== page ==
Prosecutors said in court Friday that Jean Lacroix was a flight risk. He was appointed a public defender, who argued he should not be held without bond, but Judge Migna Sanchez-Llorens disagreed. Assistant State Attorney Brenda Mezick also spoke in court.
The Department of Children and Families protective investigator was held without bond Friday on charges of having a sexual relationship with a minor who was in foster care.
Prosecutors said in court that Jean Lacroix was a flight risk. He was caught in New York after being denied entry into the Dominican Republic. Lacroix arrived in South Florida Thursday. He faces five counts charges of unlawful sexual activity with a certain minor, a teenager in foster care.
He was appointed a public defender, who argued he should not be held without bond. The judge disagreed.
"I do find that you are a risk of flight and given the opportunity you would leave the jurisdiction. Having said that I will issue no bond on all counts," said Judge Migna Sanchez-Llorens.
She asked how Lacroix got back to South Florida.
"With the assistance of Homeland Security, the alert message went into the system after the warrant was signed," said Assistant State Attorney Brenda Mezick.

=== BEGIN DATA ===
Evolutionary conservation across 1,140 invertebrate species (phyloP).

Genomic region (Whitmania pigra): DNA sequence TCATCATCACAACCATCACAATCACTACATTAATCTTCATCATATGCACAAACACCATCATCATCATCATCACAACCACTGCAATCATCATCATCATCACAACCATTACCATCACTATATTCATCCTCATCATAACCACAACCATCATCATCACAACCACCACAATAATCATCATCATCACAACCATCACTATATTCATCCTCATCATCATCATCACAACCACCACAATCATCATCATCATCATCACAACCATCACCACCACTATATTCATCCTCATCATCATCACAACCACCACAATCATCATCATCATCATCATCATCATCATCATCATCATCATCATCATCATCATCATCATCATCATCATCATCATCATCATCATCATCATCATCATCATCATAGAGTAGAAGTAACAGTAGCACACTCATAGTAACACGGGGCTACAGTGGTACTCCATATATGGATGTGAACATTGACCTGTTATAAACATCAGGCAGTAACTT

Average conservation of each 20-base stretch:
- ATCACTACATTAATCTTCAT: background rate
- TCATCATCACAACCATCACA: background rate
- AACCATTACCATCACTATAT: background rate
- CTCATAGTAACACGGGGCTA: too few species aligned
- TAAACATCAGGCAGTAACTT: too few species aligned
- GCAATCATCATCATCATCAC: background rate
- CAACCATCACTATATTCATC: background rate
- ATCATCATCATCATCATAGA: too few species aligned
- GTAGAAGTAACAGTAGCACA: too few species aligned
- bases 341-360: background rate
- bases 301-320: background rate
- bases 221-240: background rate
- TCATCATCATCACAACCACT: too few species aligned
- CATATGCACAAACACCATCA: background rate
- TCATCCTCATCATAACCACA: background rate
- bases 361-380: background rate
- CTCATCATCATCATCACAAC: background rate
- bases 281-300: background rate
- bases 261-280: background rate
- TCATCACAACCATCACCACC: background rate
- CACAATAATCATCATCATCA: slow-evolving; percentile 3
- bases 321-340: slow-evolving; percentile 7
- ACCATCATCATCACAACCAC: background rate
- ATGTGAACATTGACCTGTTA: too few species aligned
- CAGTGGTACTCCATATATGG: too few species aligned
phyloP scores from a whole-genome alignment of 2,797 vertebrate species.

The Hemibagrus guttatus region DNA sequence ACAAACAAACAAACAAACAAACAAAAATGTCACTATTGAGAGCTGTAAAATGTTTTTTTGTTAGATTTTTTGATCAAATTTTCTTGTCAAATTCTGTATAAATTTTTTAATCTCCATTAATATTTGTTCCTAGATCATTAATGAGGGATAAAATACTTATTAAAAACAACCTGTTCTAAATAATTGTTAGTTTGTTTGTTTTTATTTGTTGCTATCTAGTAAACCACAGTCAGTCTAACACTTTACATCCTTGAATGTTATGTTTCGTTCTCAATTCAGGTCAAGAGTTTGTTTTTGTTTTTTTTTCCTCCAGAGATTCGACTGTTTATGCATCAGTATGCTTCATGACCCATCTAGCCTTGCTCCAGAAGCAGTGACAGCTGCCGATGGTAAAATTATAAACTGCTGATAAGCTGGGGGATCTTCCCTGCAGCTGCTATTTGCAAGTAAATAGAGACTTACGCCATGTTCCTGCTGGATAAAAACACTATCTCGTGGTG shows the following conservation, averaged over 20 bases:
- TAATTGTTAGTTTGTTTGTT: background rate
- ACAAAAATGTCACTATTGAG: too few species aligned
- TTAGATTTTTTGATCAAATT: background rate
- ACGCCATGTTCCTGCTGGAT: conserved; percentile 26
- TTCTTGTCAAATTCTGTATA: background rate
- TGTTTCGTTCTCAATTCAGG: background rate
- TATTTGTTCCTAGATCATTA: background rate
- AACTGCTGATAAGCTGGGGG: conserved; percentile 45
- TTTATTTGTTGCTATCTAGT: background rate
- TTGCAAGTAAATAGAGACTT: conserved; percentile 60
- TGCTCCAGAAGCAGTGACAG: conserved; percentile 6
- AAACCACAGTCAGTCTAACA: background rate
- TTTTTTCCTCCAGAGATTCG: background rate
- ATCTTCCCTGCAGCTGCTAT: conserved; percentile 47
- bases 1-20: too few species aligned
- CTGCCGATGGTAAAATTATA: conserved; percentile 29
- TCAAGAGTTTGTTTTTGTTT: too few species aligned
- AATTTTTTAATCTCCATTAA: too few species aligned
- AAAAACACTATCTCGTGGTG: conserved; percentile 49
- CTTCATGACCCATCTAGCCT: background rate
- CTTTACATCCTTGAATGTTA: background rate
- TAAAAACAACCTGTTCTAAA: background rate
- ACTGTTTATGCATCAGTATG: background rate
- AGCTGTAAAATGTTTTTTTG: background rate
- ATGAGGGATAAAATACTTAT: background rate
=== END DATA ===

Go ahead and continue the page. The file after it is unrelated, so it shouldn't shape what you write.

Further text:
On June 28, DCF sent him a notice of intent to dismiss and the dismissal became effective Friday.
In addition to allegations that he engaged in sexual conduct with the victim, that letter states on Nov. 10, 2011 she told him about minor-aged girls who were allegedly involved in prostitution. He was required to report that to the Florida Abuse Hotline and DCF says he did not.
Records show 72 phone calls between the subject and victim in a one month period, authorities said. On May 4, DCF instructed him to have no communication with the victim, but two days later he saw and spoke to her.
The judge also warned Lacroix in court to have no contact with the victim.
"You cannot speak to this individual either directly or indirectly do you understand?" Sanchez-Llorens said.
Lacroix said he understood.
His wife and children are in Georgia
"I own a house in Georgia, but it's almost in foreclosure . The house, I bought it for 145 now it's worth like 70,000, and I owe about 140," he said.